Germany marks a milestone in its industrial history by closing its last coal mine

Germany marks a milestone in its industrial history by closing its last coal mine


BERLINUpdated:

Germany closed yesterday a page of its industrial history with the closing of the mining site of Bochum, the last one still operating in the Ruhr area (west), a region that for centuries exploited its so-called "black gold", coal. "A chapter in our history has ended," said Armin Laschet, the Prime Minister of the State of North Rhine-Westphalia.

The good bye the coal was sentenced by the federal government in 2007 for environmental reasons and it has been progressively executed. But almost 13% of the country's energy consumption still depends on this source, only it is imported instead of being extracted in the Ruhr basin or other regions of the eastern part of the country.

«Our people, our region, owes a lot to coal. He owes him hundreds of thousands of jobs, well-being and a source of energy that has made our country strong, "Laschet added.

North Rhine-Westphalia, with almost 18 million inhabitants, exploited this source of energy for more than two centuries. In the 1950s, some 600,000 residents of the Ruhr area they worked in the mine, a working population that was reduced until, in 2007, some 33,000 miners, while now they were still active the last 3,500.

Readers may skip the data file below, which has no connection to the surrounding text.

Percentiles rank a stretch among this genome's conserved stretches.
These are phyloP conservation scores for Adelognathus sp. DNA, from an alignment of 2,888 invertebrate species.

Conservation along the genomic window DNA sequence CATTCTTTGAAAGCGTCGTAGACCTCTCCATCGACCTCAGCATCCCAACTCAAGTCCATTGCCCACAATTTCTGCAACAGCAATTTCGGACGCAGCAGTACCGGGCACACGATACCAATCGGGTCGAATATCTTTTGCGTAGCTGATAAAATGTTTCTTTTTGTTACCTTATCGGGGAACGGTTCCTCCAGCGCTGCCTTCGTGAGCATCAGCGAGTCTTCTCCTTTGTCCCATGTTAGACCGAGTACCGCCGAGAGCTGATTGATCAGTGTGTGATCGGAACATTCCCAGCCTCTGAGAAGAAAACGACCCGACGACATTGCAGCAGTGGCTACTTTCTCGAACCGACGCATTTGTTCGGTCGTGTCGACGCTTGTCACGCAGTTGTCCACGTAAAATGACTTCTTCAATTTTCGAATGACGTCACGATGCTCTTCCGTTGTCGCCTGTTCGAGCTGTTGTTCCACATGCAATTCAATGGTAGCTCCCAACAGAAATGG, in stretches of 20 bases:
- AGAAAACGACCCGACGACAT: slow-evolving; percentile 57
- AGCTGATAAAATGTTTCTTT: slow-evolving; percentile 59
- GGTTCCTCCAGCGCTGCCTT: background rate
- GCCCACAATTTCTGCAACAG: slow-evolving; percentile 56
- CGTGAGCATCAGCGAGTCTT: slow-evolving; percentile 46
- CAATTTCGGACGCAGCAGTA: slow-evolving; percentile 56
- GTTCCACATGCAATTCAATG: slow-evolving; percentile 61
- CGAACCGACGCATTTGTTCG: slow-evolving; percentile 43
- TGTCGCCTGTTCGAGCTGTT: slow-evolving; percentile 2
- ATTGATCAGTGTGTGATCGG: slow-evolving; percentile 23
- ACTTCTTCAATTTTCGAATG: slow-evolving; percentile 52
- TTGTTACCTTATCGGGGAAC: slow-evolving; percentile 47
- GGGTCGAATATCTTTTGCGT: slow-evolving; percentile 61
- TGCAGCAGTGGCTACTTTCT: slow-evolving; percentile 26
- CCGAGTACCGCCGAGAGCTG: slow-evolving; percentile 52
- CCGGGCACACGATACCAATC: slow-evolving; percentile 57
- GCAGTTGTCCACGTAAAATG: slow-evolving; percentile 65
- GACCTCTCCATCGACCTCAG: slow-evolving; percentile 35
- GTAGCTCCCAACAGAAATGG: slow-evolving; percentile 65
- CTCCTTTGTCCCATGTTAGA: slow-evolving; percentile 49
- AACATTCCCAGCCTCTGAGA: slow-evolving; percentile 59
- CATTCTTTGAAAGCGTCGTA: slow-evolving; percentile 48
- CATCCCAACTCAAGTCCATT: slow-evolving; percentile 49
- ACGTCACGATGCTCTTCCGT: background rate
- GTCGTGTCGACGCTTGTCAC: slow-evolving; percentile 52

There were no dismissals, but early retirements and relocations, But the entire region has suffered from the closure of coal wells, which has also coincided with the dismantling of part of its steel industry.

At present unemployment in the Ruhr area stands at 10.4% -the average of the country is at 4.8% -, while cities such as Bochum or neighboring Oberhausen and Duisburg are among the most indebted in the country.

Even before sealing the federal government – according to the Rhenish authorities and the industry of the sector – the abandonment of coal had already been dismantled many large farms.

In the last decades German mining has subsisted thanks to state subsidies and it is estimated that since 1996 61,000 million euros have been allocated to aid for coal.

For environmental organizations, the closing of the wells is too late and the damages caused by this delay are incalculable, to which it is added that some open-cast operations are still active, also in the Rhineland, even more damaging to the environment.

To this is added the generational income that the closure will leave, since in the entire region it will continue to require the pumping of the water that accumulates in its perforated subsoil, a task assumed by the exploiting consortiums of mining and that in the future will be left to the public administration and private owners.

The German president, Frank-Walter Steinmeier, received yesterday the last piece extracted by the last shift of the miners of Bochum, in a ceremony with strong emotional charge and which was also the president of the Euroepa Commission, Jean-Claude Juncker.

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